Death of Marat

The French Revolution led to the creation of Jacques Louis David's masterpiece titled "Death of Marat", which clearly depicted the assassination of Marat, a leader in the French Revolution in 1793.David portrayed Marat as a secular saint who sacrificed his life for the people of his country.
Marat's saint-like pose is similar to Christ's in Michelangelo's "Pieta", which emphasizes Marat's role as a political martyr.David represented Marat in a heroic approach, because the men were close friends and the scene painted by David held great significance not only personally, but publicly in Europe."Elected into the National Convention, David had the responsibility to ensure the momentum of the revolution would continue; therefore he worked to capture Marat in the most appealing way possible" 739).Marat was to be a symbol for maintaining the movement and ultimately becoming a "friend of the people"."David has idealized Marat in Classical fashion, for his body was in fact ravaged by a skin disease.He found relief from this by soaking in the bath" (739).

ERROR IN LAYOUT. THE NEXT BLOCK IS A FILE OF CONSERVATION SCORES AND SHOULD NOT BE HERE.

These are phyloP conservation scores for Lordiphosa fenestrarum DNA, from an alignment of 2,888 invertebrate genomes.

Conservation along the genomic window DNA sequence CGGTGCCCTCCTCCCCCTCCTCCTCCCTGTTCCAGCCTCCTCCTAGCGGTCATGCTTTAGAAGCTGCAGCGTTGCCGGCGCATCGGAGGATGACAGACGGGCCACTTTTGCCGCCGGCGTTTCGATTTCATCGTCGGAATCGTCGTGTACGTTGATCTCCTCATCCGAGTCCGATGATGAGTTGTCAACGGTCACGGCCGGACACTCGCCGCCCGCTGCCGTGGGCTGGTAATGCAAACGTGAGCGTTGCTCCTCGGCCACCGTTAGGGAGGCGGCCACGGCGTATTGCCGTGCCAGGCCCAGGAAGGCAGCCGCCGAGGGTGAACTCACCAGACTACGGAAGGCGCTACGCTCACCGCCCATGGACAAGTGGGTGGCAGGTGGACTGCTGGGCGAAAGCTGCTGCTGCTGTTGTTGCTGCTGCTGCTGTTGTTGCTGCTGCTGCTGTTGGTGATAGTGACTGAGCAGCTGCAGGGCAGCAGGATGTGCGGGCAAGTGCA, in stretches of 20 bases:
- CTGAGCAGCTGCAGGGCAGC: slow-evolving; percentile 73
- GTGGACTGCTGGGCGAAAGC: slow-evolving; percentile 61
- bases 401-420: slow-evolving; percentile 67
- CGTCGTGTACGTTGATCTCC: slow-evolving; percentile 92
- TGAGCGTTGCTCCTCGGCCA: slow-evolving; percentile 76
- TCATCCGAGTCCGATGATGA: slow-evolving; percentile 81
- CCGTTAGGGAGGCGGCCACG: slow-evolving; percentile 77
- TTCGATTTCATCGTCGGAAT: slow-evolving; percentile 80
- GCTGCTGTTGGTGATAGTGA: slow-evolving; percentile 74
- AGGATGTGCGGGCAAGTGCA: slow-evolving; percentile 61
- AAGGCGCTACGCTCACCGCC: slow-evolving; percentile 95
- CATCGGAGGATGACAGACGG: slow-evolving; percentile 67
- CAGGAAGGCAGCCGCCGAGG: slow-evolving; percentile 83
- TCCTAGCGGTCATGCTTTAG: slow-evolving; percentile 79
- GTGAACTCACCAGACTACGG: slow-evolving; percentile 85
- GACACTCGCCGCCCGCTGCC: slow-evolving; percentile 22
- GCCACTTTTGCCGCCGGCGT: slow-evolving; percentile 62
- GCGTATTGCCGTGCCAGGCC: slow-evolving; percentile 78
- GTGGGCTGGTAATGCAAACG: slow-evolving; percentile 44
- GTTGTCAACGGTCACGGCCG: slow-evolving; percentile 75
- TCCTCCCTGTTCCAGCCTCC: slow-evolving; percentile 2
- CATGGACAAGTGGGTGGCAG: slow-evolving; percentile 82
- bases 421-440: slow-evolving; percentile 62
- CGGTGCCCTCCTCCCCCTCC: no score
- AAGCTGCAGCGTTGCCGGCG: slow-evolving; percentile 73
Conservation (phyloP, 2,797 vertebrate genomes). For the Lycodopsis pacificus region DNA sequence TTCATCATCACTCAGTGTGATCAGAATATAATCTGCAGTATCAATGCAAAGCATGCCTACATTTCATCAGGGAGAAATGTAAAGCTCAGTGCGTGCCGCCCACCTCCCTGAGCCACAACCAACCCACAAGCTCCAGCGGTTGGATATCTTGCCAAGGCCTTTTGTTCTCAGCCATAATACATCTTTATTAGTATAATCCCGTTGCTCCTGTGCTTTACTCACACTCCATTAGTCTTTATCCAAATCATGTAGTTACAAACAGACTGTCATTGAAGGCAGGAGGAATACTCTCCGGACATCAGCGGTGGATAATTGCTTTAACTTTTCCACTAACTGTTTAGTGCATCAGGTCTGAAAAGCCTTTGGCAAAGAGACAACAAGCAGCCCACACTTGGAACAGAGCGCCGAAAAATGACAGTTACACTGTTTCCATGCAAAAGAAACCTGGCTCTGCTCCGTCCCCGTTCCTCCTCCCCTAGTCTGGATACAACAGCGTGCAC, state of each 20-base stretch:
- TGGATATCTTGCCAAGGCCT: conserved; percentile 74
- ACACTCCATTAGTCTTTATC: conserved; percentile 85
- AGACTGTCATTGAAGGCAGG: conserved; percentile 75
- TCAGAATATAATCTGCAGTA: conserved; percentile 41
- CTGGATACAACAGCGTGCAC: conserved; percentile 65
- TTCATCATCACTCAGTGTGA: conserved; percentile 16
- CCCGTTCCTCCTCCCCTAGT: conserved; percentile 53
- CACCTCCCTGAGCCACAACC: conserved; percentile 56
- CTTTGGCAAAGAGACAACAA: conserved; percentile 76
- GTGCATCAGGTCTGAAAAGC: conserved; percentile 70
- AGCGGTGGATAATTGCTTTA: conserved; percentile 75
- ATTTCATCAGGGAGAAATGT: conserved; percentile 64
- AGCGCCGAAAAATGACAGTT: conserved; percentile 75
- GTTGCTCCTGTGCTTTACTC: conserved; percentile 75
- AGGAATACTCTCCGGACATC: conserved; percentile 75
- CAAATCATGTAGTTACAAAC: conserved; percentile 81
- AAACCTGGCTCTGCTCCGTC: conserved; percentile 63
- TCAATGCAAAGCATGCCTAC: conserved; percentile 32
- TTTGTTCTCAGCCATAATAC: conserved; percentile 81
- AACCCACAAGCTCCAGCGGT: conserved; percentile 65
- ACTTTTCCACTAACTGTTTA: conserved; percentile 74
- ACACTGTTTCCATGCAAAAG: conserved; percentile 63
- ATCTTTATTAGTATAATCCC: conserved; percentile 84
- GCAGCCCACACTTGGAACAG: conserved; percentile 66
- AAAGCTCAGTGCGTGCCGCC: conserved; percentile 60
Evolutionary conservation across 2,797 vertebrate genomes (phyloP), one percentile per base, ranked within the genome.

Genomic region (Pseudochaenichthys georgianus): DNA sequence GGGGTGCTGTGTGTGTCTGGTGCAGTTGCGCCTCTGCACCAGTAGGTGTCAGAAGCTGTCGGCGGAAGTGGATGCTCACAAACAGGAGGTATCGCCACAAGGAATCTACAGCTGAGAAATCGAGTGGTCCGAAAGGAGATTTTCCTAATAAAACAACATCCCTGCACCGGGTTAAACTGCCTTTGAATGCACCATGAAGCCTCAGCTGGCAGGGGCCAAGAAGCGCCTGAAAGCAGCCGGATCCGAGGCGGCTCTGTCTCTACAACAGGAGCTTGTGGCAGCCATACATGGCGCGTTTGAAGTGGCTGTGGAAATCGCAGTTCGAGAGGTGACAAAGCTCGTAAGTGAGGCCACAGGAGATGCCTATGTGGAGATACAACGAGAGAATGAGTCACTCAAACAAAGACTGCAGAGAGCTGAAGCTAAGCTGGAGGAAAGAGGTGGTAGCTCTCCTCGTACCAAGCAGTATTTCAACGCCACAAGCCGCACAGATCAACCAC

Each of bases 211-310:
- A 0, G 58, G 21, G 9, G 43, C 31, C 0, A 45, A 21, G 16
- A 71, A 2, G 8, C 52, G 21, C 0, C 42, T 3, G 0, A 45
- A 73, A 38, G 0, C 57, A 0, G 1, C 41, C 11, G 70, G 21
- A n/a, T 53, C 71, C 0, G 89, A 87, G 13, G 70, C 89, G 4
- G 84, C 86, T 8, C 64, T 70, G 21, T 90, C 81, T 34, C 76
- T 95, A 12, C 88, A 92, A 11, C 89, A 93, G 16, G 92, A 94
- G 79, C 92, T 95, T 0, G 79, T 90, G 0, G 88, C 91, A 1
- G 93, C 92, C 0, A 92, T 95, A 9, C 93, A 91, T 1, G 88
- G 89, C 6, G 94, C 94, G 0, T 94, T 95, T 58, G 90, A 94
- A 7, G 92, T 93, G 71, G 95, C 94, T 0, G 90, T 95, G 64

David had previously painted "The Oath the Horatii", which depicted dedication and sacrifice, a theme similar to that of "Death of Marat".Charlotte Corday, a counterrevolutionary, entered Marat's home and stabbed him while he was in the bath.A shockwave was sent through Paris after the assassination of the revolutionary leader, causing David rush to the scene to record the gruesome sight on canvas.The murder scene shows Marat clutching the letter from Corday falsely pleading for assistance. "Corday fraudulently used the letter to gain access to Marat in order to execute his murder" (119).David exaggerated some facts about the letter to further his point of view of the scenario, which was common for painters to do during the neoclassical era.


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